Advertisement

Head and Neck Surgery in Oncologic Patients: Laryngectomy and Radial Neck Dissection

  • Pamela Amakwe UzoigweEmail author
  • Maxie Pollard
  • Ursula Uduak Williams
Reference work entry

Abstract

Laryngeal cancer is the second most common form of head and neck cancer. The main objective of a laryngectomy is to achieve a cancer cure; however, maintaining good speech and swallow functions is very critical to the patient’s quality of life. While laryngeal preservation is preferred, at times the best oncological and functional outcome might involve removing the entire larynx.

Depending on the extent of involvement, a total or partial laryngectomy might be performed. Sometimes if there is regional metastasis to the surrounding lymph node, a radical neck dissection can be performed as well. Although there has been a steady decline in laryngeal cancers related to alcohol and tobacco abuse, the increase in human papillomavirus infection has caused a steady increase in the United States and other western countries. Radical neck dissection is indicated when there is an involvement of the sternocleidomastoid muscle, internal jugular vein, or spinal accessory nerve and cervical lymph nodes. The perioperative care of patients undergoing either a partial/total laryngectomy or a radical neck dissection requires adequate planning and knowledge of each step of the perioperative phase.

Keywords

Larynx Total laryngectomy Radical neck dissection Laryngeal carcinoma Oropharynx Laryngopharynx Partial laryngectomy 

References

  1. 1.
    Bailey B, Johnson J, Newlands S. Head and neck surgery otolaryngology, vol. 2. 4th ed. Philadelphia: Lippincott Williams and Wilkins; 1998.Google Scholar
  2. 2.
    Cyrus K, Manolis H. Prevention of complication in neck dissection. Head Neck Oncol. 2009;1:35.CrossRefGoogle Scholar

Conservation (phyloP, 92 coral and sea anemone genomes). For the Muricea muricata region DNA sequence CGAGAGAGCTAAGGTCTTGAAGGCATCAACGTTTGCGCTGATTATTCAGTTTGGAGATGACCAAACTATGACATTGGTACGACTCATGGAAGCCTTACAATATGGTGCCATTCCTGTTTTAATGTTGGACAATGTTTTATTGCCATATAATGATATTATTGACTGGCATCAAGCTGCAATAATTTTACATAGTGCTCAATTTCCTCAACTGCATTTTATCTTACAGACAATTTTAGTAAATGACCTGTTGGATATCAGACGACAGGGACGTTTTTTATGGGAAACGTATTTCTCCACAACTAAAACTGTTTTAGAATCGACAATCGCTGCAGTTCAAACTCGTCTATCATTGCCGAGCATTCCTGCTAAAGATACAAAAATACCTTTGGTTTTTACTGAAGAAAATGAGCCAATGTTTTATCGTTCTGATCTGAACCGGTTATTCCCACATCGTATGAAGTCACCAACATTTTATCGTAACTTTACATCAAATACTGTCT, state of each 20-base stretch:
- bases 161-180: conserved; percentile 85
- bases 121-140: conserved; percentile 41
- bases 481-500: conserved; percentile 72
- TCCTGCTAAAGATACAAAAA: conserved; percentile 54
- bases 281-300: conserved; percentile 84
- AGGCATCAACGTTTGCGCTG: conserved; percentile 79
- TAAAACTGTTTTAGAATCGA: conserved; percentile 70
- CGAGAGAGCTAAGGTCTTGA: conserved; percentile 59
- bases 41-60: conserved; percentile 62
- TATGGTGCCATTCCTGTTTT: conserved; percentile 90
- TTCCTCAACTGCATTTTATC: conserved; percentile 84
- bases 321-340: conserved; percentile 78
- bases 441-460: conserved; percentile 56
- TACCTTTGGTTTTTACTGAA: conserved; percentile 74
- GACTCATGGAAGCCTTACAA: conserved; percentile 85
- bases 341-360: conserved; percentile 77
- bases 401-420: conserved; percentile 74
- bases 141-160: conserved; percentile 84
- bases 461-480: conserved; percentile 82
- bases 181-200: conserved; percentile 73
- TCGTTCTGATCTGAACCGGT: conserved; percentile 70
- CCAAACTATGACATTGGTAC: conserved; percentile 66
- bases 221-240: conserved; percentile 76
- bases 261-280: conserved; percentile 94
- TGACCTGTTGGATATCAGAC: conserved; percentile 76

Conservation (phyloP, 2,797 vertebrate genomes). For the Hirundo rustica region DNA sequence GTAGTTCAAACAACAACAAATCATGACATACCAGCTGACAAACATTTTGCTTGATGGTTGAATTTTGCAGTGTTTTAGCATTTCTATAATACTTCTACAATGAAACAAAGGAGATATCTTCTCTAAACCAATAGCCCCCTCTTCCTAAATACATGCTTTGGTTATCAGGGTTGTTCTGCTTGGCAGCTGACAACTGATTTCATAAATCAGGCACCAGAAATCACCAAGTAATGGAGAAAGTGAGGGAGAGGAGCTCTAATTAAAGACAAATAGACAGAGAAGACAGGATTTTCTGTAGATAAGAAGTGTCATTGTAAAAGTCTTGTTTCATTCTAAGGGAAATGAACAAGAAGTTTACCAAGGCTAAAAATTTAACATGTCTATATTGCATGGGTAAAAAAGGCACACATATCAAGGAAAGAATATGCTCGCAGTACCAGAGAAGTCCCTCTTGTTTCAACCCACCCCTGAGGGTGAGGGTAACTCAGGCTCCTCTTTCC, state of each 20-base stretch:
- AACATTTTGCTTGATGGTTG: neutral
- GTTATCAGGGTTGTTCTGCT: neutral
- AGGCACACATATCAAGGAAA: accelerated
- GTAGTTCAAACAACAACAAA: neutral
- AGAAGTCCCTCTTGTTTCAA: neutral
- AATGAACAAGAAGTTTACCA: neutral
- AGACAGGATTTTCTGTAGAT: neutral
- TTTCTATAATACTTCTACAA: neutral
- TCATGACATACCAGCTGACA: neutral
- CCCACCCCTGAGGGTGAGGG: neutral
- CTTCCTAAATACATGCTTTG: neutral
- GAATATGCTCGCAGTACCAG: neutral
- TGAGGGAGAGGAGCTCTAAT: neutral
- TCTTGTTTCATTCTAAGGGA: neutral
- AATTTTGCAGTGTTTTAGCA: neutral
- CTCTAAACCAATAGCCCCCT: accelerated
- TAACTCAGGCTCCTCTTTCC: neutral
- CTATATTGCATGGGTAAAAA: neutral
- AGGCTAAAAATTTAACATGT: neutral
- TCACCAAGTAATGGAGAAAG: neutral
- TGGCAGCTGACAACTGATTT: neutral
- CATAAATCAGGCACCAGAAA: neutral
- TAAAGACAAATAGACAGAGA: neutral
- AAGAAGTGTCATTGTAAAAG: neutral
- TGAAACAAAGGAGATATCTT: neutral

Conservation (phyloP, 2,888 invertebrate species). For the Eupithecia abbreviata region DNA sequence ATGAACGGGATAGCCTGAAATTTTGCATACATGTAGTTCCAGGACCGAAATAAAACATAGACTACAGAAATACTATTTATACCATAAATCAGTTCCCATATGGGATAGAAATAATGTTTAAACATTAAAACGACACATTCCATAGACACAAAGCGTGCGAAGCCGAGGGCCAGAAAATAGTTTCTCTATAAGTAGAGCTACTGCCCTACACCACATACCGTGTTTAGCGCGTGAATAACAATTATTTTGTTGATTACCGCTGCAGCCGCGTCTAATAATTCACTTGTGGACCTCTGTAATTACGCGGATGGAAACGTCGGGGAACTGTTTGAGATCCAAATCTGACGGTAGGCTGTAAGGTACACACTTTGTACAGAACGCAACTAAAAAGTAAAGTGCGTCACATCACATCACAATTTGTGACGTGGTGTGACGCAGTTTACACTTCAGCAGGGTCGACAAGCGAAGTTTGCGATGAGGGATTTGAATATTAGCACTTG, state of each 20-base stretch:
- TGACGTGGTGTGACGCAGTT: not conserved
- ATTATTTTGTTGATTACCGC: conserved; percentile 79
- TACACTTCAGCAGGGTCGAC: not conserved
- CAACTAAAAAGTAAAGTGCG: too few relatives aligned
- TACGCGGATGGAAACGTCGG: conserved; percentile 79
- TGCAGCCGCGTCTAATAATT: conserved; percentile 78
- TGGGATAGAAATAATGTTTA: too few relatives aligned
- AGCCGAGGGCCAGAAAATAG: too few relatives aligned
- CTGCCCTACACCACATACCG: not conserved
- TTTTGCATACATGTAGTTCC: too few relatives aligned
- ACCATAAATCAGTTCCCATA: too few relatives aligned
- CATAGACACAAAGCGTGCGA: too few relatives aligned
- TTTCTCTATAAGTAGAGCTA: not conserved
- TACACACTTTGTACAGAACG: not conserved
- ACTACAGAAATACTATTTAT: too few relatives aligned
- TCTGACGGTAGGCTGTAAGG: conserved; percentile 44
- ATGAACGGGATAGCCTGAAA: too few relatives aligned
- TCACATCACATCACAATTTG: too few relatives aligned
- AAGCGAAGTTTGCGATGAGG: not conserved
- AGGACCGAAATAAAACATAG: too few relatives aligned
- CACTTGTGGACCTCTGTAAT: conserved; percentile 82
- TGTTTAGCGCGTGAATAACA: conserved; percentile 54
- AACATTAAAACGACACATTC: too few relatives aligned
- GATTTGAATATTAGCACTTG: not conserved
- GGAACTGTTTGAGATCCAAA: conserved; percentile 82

3. 3.
    Ercan P, Abdulkadir I, Caglar C. Supracricoid partial laryngectomy: analyses of oncologic and functional outcome: otolaryngology-head and neck. Sage Journals 2012.  https://doi.org/10.1177/0194599812457334
  4. 4.
    Gino M, Rosario M, Giuseppe C, Fortunata M, Staffieri A. Current opinion in diagnosis and treatment of laryngeal carcinoma. Cancer Treat Rev. 2006;32:504–15. www.elsevierhealth.com/journal/ctrvCrossRefGoogle Scholar
  5. 5.
    Maurizi M, Almadari G, Ferrandina G, Distefani M, Romanini M, Cadoni, Paludetti G, Scambia G, Mancuso. Prognostic significance of epidermal growth factor receptor in laryngeal squamous cell carcinoma. Br J Cancer. 1996;74:1253–7.CrossRefGoogle Scholar
  6. 6.
    MacLachclan, Ferson D, Pytynia K, Diaz E, Nguyen N, Botnick W. Perioperative care of patients with head and neck cancer.Google Scholar
  7. 7.
    Naveed B, Eadaiun C, Gerard L, Patrick S. Hypocalcemia after total laryngectomy. Laryngoscope. 2013;124:1128–33.Google Scholar
  8. 8.
    Pasha R, Golub J. Otolaryngology head and neck surgery: Clinical references guide, 4th ed. Plural publishing; 2014.Google Scholar
  9. 9.
    Herman R. Staging of laryngeal and hypopharyngeal cancer: value of imaging studies. Eur Radiol. 2006;16:2386–400.CrossRefGoogle Scholar
  10. 10.
    Scott W, Cobb R, Pang L. Post-operative wound infection in salvage laryngectomy: does antibiotics prophylaxis have an impact? Eur Arch Otorhinolarngol. 2012;269:2415–22.CrossRefGoogle Scholar
  11. 11.
    Shanthi M, Forastiere AA. Head and neck squamous cell carcinoma: update on epidemiology, diagnosis, and treatment. Symp Neoplastic Hematol Med Oncol. 2016;91(3):386–96.Google Scholar
  12. 12.
    Prakash S, Rapsang A, Kumar S, Bhatia A. Postoperative hypertension following radical neck dissection. J Anesthesiol Clin Pharmacol. 2012;28(1):121–3.CrossRefGoogle Scholar
  13. 13.
    Sophia N, Jihane B, Mohammed, Chihab M, Rkain I, Jalila B, Mohammed B, Abdelillah Q, Essakalli L. Evaluation of post laryngectomy pharyngocutaneous fistula risk factors. Iran J Otorhi. 2016;28(2).Google Scholar
  14. 14.
    Sternson KM, Brockstein B, Ross M. Epidemiology and risk factors for head and neck cancer. https://www.update.com/contents/epidemiology-and-risk-factors-for-head-and-neck-cancer. 2018.
  15. 15.
    Zbairen P, Becker M, Liang H. Staging of laryngeal cancer: endoscopy, computed tomography and magnetic resonance versus histopathology. Eur Arch Otorhinolaryngol. 1997;254:117–22.CrossRefGoogle Scholar
  16. 16.
    Zhoa, Jin T, Wang HG. Treatment and prognosis of patients with recurrent laryngeal carcinoma: a retrospective study. Head Neck Oncol. 2015;5(2):10.Google Scholar

Copyright information

© Springer Nature Switzerland AG 2020

Authors and Affiliations

  • Pamela Amakwe Uzoigwe
    • 1
    Email author
  • Maxie Pollard
    • 1
  • Ursula Uduak Williams
    • 1
  1. 1.UT MD Anderson Cancer CenterHoustonUSA

Section editors and affiliations

  • Garry Brydges
    • 1
  1. 1.Department of Anesthesiology Division of Anesthesia, Critical Care and Pain MedicineThe University of Texas MD Anderson Cancer CenterHoustonUSA

Personalised recommendations